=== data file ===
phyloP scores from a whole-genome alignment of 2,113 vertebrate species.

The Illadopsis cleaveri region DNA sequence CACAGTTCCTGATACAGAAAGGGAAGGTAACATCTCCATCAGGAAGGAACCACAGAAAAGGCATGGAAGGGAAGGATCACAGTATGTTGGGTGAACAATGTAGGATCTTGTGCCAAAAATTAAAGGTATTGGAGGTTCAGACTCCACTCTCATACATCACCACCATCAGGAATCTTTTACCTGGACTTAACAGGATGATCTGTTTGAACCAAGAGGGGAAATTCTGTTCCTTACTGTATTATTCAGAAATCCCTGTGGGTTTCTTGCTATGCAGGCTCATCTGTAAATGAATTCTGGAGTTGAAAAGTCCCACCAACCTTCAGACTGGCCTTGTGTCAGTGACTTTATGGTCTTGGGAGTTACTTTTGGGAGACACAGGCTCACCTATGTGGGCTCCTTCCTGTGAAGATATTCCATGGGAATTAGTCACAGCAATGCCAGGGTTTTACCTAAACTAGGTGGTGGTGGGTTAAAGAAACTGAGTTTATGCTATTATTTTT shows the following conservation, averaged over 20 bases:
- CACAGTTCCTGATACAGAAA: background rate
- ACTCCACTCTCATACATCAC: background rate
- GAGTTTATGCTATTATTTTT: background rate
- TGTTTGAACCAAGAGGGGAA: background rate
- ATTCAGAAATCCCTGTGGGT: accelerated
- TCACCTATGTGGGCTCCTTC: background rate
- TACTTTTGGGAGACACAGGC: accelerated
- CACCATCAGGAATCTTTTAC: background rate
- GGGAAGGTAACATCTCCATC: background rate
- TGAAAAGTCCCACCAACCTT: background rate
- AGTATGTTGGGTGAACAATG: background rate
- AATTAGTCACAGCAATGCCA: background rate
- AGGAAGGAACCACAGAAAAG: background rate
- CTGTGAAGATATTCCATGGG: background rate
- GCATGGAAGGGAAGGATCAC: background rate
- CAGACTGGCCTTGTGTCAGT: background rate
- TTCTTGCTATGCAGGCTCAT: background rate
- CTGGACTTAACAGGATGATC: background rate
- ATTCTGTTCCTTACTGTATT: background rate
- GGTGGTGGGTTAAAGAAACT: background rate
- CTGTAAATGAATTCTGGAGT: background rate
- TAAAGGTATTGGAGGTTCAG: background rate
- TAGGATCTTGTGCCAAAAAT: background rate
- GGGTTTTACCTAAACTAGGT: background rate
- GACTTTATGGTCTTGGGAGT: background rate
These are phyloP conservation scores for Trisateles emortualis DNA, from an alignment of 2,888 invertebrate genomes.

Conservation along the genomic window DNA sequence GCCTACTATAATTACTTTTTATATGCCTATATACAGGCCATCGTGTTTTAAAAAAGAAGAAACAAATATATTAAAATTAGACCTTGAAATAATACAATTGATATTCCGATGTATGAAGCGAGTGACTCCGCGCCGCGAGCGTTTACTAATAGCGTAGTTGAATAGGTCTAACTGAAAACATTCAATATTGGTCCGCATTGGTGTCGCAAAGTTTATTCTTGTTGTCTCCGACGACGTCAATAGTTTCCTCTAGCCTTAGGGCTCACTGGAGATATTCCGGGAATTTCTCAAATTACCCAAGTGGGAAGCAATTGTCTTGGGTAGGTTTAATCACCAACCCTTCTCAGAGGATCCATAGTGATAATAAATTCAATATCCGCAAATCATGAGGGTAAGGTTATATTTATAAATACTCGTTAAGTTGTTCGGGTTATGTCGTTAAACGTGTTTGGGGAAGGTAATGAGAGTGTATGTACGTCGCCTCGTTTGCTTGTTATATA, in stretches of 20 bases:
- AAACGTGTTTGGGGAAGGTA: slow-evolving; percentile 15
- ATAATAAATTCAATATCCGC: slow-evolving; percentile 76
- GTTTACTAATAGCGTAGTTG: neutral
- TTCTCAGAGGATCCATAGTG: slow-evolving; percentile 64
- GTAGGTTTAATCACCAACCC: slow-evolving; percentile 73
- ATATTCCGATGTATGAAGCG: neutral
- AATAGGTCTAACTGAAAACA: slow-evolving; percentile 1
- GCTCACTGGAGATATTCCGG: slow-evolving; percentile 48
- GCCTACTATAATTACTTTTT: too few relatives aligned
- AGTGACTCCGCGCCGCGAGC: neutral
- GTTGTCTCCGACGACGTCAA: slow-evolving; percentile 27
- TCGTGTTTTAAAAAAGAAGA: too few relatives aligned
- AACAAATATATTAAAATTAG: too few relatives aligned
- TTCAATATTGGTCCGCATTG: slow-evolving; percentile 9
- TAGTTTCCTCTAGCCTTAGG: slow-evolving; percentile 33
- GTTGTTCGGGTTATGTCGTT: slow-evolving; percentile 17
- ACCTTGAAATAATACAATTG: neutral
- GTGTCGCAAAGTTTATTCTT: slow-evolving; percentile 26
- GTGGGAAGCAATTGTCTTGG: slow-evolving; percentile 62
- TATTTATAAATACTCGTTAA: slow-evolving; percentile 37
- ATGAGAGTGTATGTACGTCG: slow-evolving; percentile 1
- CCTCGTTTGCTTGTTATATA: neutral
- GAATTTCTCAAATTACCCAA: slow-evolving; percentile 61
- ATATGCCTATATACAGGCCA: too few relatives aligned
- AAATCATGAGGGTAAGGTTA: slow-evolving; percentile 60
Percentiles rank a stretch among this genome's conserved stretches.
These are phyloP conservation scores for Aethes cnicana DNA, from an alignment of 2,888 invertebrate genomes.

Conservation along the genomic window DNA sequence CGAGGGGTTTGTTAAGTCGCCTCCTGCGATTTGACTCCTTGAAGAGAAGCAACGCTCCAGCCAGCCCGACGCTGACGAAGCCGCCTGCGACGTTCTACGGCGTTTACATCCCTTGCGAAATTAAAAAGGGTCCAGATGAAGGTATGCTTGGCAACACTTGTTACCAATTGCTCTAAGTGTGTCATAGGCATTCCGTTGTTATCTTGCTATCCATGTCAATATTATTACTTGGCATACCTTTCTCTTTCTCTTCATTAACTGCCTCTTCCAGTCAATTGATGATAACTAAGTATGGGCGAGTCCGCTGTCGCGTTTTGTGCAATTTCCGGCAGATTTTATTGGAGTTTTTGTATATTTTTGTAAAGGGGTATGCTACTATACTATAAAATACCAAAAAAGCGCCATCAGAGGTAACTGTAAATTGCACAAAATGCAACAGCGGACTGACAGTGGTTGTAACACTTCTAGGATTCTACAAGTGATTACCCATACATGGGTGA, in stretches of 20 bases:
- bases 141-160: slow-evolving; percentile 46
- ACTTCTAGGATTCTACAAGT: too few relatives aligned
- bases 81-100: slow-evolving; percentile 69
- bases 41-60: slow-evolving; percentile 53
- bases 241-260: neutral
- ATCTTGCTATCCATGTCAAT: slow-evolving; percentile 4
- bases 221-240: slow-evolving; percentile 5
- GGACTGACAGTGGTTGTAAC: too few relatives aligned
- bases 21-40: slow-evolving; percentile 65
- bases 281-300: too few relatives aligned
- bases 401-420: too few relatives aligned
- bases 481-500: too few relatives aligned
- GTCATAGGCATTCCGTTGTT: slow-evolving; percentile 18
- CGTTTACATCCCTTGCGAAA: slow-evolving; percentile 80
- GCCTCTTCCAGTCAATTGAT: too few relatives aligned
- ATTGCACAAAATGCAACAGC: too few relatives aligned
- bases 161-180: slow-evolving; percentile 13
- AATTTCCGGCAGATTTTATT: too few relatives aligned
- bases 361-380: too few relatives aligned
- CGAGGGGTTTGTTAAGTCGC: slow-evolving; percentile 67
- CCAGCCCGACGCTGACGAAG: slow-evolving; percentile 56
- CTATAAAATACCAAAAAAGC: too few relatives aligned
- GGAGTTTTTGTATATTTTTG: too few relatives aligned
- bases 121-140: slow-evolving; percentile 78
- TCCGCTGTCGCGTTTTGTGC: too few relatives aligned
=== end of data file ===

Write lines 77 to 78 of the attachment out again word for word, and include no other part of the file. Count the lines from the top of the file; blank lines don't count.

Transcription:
- CGAGGGGTTTGTTAAGTCGC: slow-evolving; percentile 67
- CCAGCCCGACGCTGACGAAG: slow-evolving; percentile 56